If you take prescription medications, check with your doctor or pharmacist before trying CBD. It’s always good to consult with your doctor, but I'm also empathetic to fears about being labeled a “drug user” or being otherwise judged by physicians for taking CBD. If you have a good relationship with and trust your doctor, I recommend full honesty.
It’s also important to remember that cannabis products aren't strictly regulated the same way prescription drugs are. You should only purchase products from trusted, vetted, authorized retailers. Here are some common prescription drugs that can potentially interact with CBD. Note that this list isn't exhaustive and to ask a professional about drug interactions.
Some drugs known to interact with CBD:
Unfortunately, there isn't a ton of research on the interaction with ADHD medications. I found at least one source that said CBD may worsen the decreased appetite that's common when taking stimulants. There also appears to be a small risk of decreasing the effectiveness of your ADHD medication when taking cannabidiol.
One major caveat to keep in mind is the grapefruit rule: if your medication interacts with grapefruit, you shouldn’t take CBD with it. Here’s a resource about cannabidiol and medications that interact with grapefruit, but you should check if your specific medication brands apply to the grapefruit rule. Additionally, I found some positive interactions between CBD and stimulants, including reduced muscle tension and anxiety. To read more about CBD and ADHD, check out this resource.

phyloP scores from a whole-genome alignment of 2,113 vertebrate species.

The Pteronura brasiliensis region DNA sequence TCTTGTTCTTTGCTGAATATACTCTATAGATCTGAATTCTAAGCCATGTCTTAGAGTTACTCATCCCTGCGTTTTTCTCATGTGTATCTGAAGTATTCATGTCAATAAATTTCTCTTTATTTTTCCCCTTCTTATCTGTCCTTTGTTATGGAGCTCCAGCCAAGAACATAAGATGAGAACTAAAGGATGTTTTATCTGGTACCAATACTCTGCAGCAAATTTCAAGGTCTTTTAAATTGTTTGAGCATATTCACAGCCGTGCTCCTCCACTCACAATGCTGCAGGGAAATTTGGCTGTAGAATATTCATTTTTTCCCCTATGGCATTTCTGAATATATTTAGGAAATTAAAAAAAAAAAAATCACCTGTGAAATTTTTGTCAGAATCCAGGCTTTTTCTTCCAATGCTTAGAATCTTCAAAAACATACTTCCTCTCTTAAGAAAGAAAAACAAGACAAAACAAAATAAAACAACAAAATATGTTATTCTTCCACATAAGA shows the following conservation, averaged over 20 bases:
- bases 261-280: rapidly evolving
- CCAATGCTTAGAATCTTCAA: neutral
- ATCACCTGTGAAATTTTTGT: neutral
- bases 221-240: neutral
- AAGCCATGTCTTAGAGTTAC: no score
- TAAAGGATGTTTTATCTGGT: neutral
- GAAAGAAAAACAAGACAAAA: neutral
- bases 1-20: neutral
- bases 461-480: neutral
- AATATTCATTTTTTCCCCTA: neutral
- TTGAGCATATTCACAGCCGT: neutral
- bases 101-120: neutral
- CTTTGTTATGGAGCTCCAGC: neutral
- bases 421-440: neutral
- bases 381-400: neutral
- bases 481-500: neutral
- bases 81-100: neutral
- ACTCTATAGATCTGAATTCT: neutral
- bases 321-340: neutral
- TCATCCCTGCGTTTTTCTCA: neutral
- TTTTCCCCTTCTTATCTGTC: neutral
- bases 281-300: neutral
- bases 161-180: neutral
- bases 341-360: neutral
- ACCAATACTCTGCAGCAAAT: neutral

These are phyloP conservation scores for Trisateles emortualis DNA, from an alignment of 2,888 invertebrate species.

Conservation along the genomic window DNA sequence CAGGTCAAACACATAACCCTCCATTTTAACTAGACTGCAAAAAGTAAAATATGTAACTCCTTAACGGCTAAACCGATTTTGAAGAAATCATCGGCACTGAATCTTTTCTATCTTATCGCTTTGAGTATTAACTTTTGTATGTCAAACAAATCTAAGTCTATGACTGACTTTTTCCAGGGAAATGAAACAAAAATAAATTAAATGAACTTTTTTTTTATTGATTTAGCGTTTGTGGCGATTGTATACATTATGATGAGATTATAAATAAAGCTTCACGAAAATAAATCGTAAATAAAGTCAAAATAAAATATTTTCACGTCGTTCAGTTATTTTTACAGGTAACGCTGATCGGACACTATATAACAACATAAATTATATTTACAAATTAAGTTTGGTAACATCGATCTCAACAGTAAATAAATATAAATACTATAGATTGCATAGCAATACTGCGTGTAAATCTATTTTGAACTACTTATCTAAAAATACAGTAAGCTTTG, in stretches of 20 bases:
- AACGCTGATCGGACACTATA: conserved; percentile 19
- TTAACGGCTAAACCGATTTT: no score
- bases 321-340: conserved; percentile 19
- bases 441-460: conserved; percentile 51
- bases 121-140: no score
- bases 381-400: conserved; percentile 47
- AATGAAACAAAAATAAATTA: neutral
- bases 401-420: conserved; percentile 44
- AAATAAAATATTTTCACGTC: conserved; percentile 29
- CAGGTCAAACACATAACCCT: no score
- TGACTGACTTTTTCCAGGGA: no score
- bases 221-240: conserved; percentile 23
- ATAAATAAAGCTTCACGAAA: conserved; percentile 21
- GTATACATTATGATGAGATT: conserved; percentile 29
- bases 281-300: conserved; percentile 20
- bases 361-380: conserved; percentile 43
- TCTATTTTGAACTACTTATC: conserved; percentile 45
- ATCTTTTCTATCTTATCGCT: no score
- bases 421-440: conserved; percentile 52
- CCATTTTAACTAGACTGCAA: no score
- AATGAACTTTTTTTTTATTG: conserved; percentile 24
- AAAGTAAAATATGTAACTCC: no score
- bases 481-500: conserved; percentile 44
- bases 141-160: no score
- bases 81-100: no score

Below is everything we could find on common ADHD meds (both stimulant and nonstimulant) and their potential for CBD interaction. This list isn't comprehensive. We're always learning new information about this topic, so make sure you're up to date with current protocols.
For more information about ADHD medication, check out this article that breaks down the drug classes and brand varieties.